Trusted tech and things with twins

Welcome to this week’s LEAP:IN newsletter. Each week, we unpack leader’s powerful quotes and decipher the tech landscape. With exclusive content from some of the world’s leading experts in AI, robotics, space, edutech, climate tech and more, read on to discover this week’s insights and subscribe to receive weekly updates direct to your inbox.


This week we’re quoting…

Jorge Sebastiao (Co-Founder, Eco X, CBO Simba Storage)

What Sebastiao said…

“Blockchain is the operating system of trust. By building trust into the system you put together, you can rely on the data that is being generated.” 

Transparent tech makes trust more…trustworthy

Sebastiao was talking about smart cities, and about how they can work better for the people who use them if they share their data willingly and enter the conversation about which parts of city life really need to be optimised. 

But his point about blockchain and trust got us thinking: is trusting technology better than trusting people or organisations? 

And we think it probably is. At least in some ways. 

As Bruce Schneier (Fellow and Lecturer at the Harvard Kennedy School) put it in a keynote address at the Hyperledger Global Forum on Security, Trust and Blockchain in 2018: “Blockchain shifts trust in people and institutions to trust in technology.” 

The way the blockchain system is built – with blocks that are chained together – means that it self-regulates, checks every change in a block against every other block to confirm validity, and ensures that no single person/business/hacker can exercise control over the chain. 

So everyone knows they can trust the blockchain. And that means they don’t have to trust a person, or an institution. You don’t just have to rely on the reputation or branding of a bank, for example, to decide whether or not your money is safe; trust is built into the tech. 

Why does this make data generated by the system more reliable?

Because, put simply, the data is true. It’s not being made up or censored or rigged by a human being or a profit-making business. It just is what it is. 

Are there other ways to build trust into tech? 

There’s a growing movement towards ethics-by-design, especially in the realm of AI. And the interesting thing about this is that it requires a lot of human input – adding more human work that needs to be done, just as AI lightens the human workload in other areas.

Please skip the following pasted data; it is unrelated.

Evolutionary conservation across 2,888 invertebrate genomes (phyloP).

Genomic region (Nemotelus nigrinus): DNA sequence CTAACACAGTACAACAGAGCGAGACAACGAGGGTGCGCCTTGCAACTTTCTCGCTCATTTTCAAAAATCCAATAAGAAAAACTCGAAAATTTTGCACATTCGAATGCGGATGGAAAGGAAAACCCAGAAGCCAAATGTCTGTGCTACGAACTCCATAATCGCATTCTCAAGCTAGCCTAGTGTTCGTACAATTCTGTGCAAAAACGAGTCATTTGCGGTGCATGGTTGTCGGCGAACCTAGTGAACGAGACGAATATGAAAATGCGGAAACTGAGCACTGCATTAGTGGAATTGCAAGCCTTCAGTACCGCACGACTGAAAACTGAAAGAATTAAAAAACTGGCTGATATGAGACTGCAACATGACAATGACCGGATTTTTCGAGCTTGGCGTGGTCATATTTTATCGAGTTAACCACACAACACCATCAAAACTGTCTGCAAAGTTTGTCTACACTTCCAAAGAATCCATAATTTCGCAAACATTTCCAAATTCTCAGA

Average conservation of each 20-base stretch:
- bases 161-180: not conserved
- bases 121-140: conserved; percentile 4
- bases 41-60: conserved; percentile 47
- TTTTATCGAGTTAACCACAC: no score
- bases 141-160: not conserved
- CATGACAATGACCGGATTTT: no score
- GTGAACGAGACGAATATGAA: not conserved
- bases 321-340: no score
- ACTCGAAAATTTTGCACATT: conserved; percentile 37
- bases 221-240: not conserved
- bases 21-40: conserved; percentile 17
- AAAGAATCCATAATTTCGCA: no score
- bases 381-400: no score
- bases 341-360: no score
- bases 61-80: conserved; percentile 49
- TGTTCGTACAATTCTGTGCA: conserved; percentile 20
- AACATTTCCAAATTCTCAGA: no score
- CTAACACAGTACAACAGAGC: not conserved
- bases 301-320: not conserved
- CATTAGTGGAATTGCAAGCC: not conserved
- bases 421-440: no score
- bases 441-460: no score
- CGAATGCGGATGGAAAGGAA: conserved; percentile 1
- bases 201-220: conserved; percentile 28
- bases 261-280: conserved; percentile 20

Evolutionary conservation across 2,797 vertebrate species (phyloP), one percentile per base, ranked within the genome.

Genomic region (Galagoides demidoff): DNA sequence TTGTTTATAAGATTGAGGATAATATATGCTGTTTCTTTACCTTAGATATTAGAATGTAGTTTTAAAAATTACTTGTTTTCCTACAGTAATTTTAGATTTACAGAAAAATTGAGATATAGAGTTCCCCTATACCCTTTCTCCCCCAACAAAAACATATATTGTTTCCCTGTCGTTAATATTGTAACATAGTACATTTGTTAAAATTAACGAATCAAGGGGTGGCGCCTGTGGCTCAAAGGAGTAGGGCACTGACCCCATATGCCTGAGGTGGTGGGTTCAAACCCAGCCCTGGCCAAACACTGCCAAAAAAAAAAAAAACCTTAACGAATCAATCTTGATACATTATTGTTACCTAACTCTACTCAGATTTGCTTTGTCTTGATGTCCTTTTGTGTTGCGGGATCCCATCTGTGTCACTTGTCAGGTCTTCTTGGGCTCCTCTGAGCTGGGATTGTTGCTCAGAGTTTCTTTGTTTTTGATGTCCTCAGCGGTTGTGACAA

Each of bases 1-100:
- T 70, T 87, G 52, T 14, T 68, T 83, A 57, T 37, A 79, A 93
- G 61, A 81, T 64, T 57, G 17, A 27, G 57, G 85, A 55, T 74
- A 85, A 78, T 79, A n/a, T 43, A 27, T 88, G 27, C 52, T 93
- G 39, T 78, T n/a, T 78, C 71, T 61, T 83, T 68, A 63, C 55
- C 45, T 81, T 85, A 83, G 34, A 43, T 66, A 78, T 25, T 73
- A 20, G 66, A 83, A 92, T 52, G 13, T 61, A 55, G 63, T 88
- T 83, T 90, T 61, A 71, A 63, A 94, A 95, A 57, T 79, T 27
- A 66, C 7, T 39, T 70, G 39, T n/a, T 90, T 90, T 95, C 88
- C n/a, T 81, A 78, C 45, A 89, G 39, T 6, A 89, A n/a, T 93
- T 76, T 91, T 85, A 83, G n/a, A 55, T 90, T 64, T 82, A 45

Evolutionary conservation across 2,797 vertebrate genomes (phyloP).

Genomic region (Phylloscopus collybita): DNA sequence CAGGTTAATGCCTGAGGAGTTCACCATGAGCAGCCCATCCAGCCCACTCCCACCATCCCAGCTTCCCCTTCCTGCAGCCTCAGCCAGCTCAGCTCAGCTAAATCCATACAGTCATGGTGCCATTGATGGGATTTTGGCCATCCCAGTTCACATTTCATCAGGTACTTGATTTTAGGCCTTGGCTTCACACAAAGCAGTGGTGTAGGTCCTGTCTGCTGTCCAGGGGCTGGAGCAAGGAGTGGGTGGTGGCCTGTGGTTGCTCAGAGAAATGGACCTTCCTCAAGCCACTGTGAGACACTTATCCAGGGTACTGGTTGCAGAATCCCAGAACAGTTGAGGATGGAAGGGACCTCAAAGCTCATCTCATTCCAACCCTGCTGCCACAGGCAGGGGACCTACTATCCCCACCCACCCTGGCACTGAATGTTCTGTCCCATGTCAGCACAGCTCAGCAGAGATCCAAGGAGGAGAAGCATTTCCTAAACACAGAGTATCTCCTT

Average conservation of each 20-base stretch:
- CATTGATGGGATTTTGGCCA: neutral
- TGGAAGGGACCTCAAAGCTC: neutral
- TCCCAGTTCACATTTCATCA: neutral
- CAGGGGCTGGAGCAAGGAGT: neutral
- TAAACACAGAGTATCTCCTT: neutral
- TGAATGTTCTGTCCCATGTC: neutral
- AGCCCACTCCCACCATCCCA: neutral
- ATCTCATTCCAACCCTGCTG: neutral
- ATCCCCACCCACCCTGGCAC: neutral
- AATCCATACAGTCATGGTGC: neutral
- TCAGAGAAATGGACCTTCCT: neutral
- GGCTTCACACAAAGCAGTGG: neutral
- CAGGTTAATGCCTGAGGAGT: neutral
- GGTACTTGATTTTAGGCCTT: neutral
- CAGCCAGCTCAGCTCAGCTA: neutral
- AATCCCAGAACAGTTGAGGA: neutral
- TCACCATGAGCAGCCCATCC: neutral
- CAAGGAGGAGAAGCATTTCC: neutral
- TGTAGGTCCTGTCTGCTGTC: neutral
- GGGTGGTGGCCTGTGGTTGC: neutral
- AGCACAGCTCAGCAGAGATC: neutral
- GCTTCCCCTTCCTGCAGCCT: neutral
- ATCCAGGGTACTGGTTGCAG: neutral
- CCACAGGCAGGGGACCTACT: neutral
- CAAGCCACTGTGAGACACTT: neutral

Adam Spearing (Field CTO for Salesforce EMEA) wrote in an article

“Ironically, investment in ethical AI means investment in creating and sustaining a culture of critical thinking among employees. It’s not feasible to ask a single group to effectively take sole responsibility for identifying ethical risks during development and AI cannot do it alone. Instead, ethics-by-design requires involvement from diverse perspectives from different cultures, ethnicities, gender identities, and areas of expertise.” 

Ethics by design starts with the environment in which AI (or any tech) is created. If that environment has a culture built only on making profit, for example, then the tech isn’t going to have social ethics built into its design – and it is not, therefore, going to be easy for users to trust. 

If, on the other hand, the tech is grown from within a culture that is focused on ethics; on the inclusion of diverse voices and experiences; on having a positive impact and working towards the collective good of humanity and/or the good of the planet; then the tech will be developed with those ethics implicit within its design. Actually, we talked about this in detail (but from a slightly different angle) in our recent blog post about the values and culture of AI. 

Ethical design is transparent and it constantly aims to notice, acknowledge, and move away from bias. And the world needs more tech that is designed with ethics as part of its architecture. 

And we’re quoting…

Dr. Simon See (Head of Nvidia AI Technology Centre and AI Nation) 

What Dr. See said:

“We want to be able to simulate the planet earth up to a kilometre small. We want to be able to visualise it.”